How to protect your website from copyright and trademark infringement Featured

3:48pm EDT June 2, 2011
How to protect your website from copyright and trademark infringement

You’re proud of your website. It's your face on the Internet, your online presence, and it may provide a robust suite of services for your customers. But if you aren't careful, cyber-looters may be able to snatch elements of your site for their own use, leaving you without legal recourse.

"Be vigilant about your website," says Sandra M. Koenig, a partner with Fay Sharpe LLP. "Generally there seems to be a thought process that because it's on the Internet it's fair game. It's really not."

Smart Business spoke with Koenig about how to protect your website from copyright and trademark infringement.

How do standard copyright and trademark laws affect websites?

The traditional copyright and trademark rules still apply in the electronic world. So copyright protects copyright owners' rights, and it gives them the right to decide who can copy it. So if you own the copyright for your website, somebody should not be copying your website, or elements of your website, or taking photographs from your website, because that is still an infringement. It's still stealing.

What are some website-related copyright infringement issues companies should be aware of?

Most often, we get calls from clients telling us that someone took a photograph, text or other image from their website and copied it to their own site. Also, sometimes a competitor might emulate the overall look and feel of a website a little too closely.

There are a lot of relevant  trademark issues  that end up in legal battles, as well.

Perhaps unique to the Internet are the use of  someone else's trademark in your website's source code, domain name hijacking, or registering a misspelled version of another's trademark  as a domain name to direct consumers to your site.

How can 'metatagging' be used for copyright infringement?

Sometimes a competitor will insert another person's trademark in their own website's source code. So when people are searching online for that trademark, the competitor's website will show up at the top of the search results.

The trademark is buried in the source code – it's not visible to viewers of the site.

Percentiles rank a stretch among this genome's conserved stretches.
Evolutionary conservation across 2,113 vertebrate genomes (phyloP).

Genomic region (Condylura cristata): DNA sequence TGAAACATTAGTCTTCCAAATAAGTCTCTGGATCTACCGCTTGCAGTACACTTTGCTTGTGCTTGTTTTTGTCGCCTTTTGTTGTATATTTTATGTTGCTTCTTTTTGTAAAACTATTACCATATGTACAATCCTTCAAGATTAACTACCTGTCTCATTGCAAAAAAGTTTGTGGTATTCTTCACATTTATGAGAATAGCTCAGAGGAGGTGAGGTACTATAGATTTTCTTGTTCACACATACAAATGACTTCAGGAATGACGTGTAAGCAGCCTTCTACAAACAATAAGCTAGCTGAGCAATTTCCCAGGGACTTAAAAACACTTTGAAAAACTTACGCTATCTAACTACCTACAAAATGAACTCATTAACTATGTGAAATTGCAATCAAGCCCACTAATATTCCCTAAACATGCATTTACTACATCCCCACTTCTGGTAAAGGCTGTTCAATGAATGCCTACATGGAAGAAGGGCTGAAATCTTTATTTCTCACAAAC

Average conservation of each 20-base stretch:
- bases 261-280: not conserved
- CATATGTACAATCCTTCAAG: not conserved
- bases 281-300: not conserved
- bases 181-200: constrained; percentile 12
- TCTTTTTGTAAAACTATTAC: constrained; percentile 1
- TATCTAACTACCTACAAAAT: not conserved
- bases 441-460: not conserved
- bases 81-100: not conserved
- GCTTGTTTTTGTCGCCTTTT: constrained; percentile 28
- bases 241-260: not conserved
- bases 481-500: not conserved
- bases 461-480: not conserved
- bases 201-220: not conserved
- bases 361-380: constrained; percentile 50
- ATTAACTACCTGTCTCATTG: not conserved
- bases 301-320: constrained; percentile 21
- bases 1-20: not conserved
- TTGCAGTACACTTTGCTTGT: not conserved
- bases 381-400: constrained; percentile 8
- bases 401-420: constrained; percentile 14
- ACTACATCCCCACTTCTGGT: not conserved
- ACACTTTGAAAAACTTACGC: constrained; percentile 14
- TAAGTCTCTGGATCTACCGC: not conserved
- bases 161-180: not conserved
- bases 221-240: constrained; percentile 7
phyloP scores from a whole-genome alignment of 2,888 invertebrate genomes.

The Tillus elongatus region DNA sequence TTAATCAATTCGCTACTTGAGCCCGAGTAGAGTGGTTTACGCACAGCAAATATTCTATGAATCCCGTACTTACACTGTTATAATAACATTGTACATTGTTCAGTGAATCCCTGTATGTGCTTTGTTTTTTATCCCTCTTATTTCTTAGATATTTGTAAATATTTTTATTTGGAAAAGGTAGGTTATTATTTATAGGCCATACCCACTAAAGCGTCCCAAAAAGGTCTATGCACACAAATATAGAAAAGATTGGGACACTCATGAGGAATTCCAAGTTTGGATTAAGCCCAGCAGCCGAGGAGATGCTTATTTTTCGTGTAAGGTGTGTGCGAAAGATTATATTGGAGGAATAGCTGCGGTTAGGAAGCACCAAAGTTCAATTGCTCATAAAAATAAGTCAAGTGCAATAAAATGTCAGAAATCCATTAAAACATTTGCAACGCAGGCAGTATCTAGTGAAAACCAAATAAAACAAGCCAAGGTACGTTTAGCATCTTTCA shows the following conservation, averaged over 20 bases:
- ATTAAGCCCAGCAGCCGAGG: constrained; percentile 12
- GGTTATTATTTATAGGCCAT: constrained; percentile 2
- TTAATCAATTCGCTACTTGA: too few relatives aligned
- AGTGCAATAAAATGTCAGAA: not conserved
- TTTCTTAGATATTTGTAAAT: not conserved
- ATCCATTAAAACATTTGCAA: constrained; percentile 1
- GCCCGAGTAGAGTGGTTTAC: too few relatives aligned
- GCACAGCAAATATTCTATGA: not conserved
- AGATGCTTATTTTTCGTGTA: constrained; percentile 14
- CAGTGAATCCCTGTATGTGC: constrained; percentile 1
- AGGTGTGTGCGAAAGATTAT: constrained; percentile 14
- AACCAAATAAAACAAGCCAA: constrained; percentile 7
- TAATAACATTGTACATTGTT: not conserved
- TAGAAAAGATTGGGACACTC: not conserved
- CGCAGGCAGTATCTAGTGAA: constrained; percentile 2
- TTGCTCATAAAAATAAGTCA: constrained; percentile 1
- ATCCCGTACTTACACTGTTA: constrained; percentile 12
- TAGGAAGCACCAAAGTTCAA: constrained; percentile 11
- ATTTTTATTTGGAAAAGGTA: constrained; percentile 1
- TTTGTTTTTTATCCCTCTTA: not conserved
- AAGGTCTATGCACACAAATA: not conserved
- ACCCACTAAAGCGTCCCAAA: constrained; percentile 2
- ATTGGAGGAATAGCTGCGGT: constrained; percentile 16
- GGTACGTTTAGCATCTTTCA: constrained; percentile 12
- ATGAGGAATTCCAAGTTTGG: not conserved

How can a company prevent competitors from copying tangible elements or intangible aspects of its website?

Primarily, companies must be concerned with vigilance. There are mechanisms by which you can lock your website by disabling certain options. That way, people can’t copy and paste elements that you want to keep secure.

Another important step is registering your copyright for the website or  sections of the website that are of critical importance. For instance, if you have detailed photos of your product line, you could register those instead of the entire website. Registration is beneficial  if you needed to sue someone. To ensure you are able to legally retaliate in a copyright infringement matter, it is important to have your registration in place or in the works, if it's not done already.

Keep your copyright and trademark notices visible on each web page. This is particularly useful because hyperlinking can create trouble, too. If a link doesn’t go to a company's home page but goes deeper into the website, the site visitor may not see the copyright or trademark notice. Many companies only put the copyright notice on the first or last page. It's a good rule to put legal notices on every page just in case someone links to a 'middle' page.

What steps can you take if you believe a copyright infringement has taken place?

Depending on the situation, you might begin with a cease and desist letter from your lawyer to try to negotiate a resolution right away, without going through the court process. A C&D letter is more economical, but it is always an option to file suit for copyright infringement. Arbitration is also an option.

Does a letter get results right away?

Surprisingly it often does. It wakes people up. You can request damages or you can just request someone stop using the copyrighted element or infringing trademark.

Aside from sending a nasty letter or filing suit, if the alleged infringement is a domain name issue, there are Uniform Domain-Name Dispute-Resolution Policy (UDRP) proceedings where the two parties go to arbitration over the domain name.

How do you know if you truly own the elements of your website?

There are two parts to a website, the underlying code and the visual images -- what you see on your screen. If you are working with an outside web site developer, ownership rights should be negotiable. They will often want to own the 'building block' code, which allows them to re-use this code without needing to reinvent the wheel. They should however, assign any images and text they might create to you.  Also, any content you are asking them to incorporate into the site needs to be owned by you.  So if you like a particular picture you want to be sure you have title or the right to use the content.  In other words, do not go online and just download content or take content from a book.

One thing to keep in mind is if you create the site internally, the company owns it. Sometimes elements are created by those outside the company. You might hire a photographer or someone to make illustrations. It's important to clear up who owns the copyright for those elements ahead of time because it will become important if someone were to steal one of those elements.

Sandra M. Koenig is a partner with Fay Sharpe LLP. Reach her at (216) 363-9137 or